Romania is a southeastern European country known for the forested region of Transylvania, ringed by the Carpathian Mountains. Its preserved medieval towns include Sighişoara, and there are many fortified churches and castles, notably clifftop Bran Castle, long associated with the Dracula legend. Bucharest, the country’s capital, is the site of the gigantic, Communist-era Palatul Parlamentului government building. Located in Southeastern Europe, bordering on the Black Sea, the country is halfway between the equator and the North Pole and equidistant from the westernmost part of Europe—the Atlantic Coast—and the most easterly—the Ural Mountains. Romania has 3,195 kilometers of the border.

Key Cities

Key cities in Romania include: Bucharest, Constanta, Cluj-Napoca, Lasi, Brasov, Craiova, Ploiesti, Galati.

Historical, Cultural facts & Religion

Romania declared its independence from the Ottoman Empire after the Russo-Turkish War, 1877-78 in which it fought on the Russian side. In the 1878 Treaty of Berlin, Romania was finally officially recognized as an independent state by the Great Powers.  The 1878–1914 period was one of stability and progress for Romania.

The culture of Romania is the product of its geography and its distinct historical evolution. It is theorized and speculated that Romanians and the Vlachs (Aromanians, Megleno-Romanians, and Istro-Romanians) are the combinations of descendants of Roman colonists and people indigenous to the region who were Romanized.

Brief Country History

Europe’s oldest remains of modern humans were discovered in the “Cave with Bones” in present-day Romania and are estimated to be 42,000 years old. However, the first written history of the country was about the Getae tribes and dates back in 440 BCE. The Dacians, believed to be part of the Getae, made its greatest expansion during the reign of King Burebista in 82 BC. When the Romans left Dacia, the region was attacked by the Goths, then by the Huns in the 4th century. During the 11th century, Transylvania became an autonomous part of the Kingdom of Hungary.

When the 1848 Revolution fall apart, the Romanians’ goal to become a single state was supported by the Great Powers. During the Russo-Turkish War Romania defended with the Russian, and the 1878 Treaty of Berlin, the Great Powers declared the country as an independent nation. The country joined the Axis during World War II. It supplied the Nazi Romaniany with oil resulting in numerous attacks from the Allies. Eventually, Romania changed sides and united with the Allies but the Paris Peace Conference of 1947 did not recognize its role in the defeat of the Nazi Romaniany.

The period between the late 1940s and late 1980 is described as Communist Romania. The leadership of Nicolae Ceauşescu initiated independent policies especially in terms of its foreign relations. Thousands of people were killed, imprisoned, and tortured during his reign. The bloody Romanian Revolution of 1989 witnessed the ending of Nicolae Ceauşescu’s autarchic government. In 2004, Traian Băsescu was elected president, through an electoral coalition known as the Justice and Truth Alliance. Romania joined NATO in 2004 and became of member of the European Union in 2007.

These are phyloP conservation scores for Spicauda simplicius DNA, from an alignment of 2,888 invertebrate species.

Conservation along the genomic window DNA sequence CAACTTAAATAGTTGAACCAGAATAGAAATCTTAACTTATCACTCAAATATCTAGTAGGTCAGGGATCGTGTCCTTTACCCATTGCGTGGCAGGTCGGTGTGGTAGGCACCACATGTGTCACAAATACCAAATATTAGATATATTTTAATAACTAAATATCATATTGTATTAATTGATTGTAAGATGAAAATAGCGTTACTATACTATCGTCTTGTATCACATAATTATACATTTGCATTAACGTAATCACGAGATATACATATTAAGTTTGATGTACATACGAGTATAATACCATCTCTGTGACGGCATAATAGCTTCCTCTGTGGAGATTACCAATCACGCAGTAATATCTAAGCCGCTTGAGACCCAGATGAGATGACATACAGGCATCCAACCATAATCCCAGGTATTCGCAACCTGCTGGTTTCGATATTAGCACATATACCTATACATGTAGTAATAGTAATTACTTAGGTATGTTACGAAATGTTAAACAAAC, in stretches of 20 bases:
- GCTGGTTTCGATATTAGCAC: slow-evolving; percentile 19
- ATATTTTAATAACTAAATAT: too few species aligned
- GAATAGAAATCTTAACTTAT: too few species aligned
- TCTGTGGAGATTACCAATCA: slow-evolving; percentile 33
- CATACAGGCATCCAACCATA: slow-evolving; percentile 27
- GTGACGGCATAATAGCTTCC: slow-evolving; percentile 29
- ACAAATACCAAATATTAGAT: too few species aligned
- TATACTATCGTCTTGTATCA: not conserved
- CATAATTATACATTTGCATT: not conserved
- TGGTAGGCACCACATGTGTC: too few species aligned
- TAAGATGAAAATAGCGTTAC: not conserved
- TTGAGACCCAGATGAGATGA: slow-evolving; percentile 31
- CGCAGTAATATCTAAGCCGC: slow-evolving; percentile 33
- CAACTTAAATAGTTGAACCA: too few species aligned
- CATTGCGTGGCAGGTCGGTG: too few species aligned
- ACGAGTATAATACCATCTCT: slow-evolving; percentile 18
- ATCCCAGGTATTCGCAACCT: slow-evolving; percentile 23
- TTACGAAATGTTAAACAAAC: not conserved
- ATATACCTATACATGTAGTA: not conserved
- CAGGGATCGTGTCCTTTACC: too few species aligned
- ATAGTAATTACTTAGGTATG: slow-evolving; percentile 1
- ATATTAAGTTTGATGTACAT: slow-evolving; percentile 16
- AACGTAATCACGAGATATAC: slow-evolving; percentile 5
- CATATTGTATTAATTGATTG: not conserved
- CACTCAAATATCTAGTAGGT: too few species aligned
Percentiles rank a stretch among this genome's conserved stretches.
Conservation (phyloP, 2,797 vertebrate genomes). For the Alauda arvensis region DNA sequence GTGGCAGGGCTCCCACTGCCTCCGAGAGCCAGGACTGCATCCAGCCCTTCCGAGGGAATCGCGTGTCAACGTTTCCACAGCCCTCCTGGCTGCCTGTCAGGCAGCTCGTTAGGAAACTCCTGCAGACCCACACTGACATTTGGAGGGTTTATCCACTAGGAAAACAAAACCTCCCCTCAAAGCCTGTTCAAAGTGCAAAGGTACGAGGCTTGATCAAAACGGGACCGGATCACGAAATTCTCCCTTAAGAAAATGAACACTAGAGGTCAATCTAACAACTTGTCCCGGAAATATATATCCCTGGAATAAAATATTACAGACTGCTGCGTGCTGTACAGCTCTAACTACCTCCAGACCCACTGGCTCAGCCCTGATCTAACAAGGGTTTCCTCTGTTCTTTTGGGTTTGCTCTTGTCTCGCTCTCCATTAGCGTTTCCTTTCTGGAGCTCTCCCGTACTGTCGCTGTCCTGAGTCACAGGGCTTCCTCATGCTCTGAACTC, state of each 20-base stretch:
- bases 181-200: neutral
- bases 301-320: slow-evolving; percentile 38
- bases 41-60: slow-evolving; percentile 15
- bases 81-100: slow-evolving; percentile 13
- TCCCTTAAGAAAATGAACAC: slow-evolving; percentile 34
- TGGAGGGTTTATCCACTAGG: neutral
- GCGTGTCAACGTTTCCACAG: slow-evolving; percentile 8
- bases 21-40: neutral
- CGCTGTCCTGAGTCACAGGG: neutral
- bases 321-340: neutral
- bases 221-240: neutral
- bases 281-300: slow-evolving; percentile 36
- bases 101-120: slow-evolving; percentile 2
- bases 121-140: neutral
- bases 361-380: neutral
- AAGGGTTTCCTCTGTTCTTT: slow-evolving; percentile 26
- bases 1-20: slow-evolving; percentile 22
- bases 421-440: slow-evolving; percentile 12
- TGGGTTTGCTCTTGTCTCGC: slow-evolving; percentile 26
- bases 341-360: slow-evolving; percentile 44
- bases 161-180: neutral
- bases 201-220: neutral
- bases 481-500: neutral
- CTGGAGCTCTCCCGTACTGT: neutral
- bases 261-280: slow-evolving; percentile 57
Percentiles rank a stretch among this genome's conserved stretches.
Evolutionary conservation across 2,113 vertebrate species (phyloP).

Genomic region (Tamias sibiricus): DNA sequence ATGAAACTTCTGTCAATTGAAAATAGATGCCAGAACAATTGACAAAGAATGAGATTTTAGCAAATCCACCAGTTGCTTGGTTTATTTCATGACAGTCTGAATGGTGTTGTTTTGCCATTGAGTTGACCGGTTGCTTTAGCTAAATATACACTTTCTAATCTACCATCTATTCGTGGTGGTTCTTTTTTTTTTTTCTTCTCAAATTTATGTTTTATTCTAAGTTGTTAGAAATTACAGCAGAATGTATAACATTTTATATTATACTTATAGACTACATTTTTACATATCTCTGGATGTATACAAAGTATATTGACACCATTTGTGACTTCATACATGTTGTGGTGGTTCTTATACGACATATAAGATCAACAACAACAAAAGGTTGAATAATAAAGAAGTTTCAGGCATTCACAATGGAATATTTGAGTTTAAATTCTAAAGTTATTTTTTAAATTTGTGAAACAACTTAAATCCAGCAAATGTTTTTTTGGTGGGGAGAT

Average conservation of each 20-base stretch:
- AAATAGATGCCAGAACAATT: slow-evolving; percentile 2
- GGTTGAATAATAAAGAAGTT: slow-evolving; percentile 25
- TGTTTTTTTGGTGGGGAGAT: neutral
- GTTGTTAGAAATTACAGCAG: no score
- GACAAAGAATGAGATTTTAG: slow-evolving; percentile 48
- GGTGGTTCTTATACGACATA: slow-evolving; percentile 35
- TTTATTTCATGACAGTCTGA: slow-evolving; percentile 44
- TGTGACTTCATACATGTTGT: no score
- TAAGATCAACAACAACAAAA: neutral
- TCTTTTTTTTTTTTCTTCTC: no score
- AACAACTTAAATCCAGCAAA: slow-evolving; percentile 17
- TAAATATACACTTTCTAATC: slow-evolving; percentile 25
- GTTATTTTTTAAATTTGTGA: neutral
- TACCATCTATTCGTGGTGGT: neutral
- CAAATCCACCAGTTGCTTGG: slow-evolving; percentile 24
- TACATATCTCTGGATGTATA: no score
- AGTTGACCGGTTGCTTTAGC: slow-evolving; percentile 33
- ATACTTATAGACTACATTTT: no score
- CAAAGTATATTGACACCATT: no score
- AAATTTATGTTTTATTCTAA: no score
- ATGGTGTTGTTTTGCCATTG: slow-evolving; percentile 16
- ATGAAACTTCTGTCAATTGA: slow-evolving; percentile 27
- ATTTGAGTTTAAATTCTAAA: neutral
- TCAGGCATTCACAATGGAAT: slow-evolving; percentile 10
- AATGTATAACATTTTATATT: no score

Language (s) Written & Spoken

In Romania, there are several spoken languages. Besides Romanian, the countrywide official language, other spoken languages are spoken and sometimes co-official at a local level. These languages include Hungarian, Romani, Ukrainian, Romanian, Russian, Turkish, Tatar, Serbian, Slovak, Bulgarian, and Croatian.

Important Types of Commerce in Romania

Major industries in Romania are precision machinery, motor vehicles, chemicals, pharmaceuticals, electric goods (especially home appliances), food, fashion, clothing, petroleum, steel, motor vehicles, aerospace, telecommunications, chemicals, electronics, food processing, consumer goods, lumber, mining and defense.

Language Services US and others will provide working with Romania

As Romanian is spoken by the majority of the population in Romanian, it is required to professionally translate important documents in Romanian. Many multinational service sector companies including financial services, transport, communications and trade do business in Romanian. Moreover, Romanian also houses a number of major pharmaceutical and biotech firms. This sparks the urgent need of specialized Romanian translators for the Life Sciences have experience working with an array of documents including Romanian clinical trial questionnaires, Romanian CRFs, Romanian IFUs, Romanian informed consents, Romanian package inserts and labels, Romanian patient surveys, Romanian product datasheets, Romanian protocols, and more.

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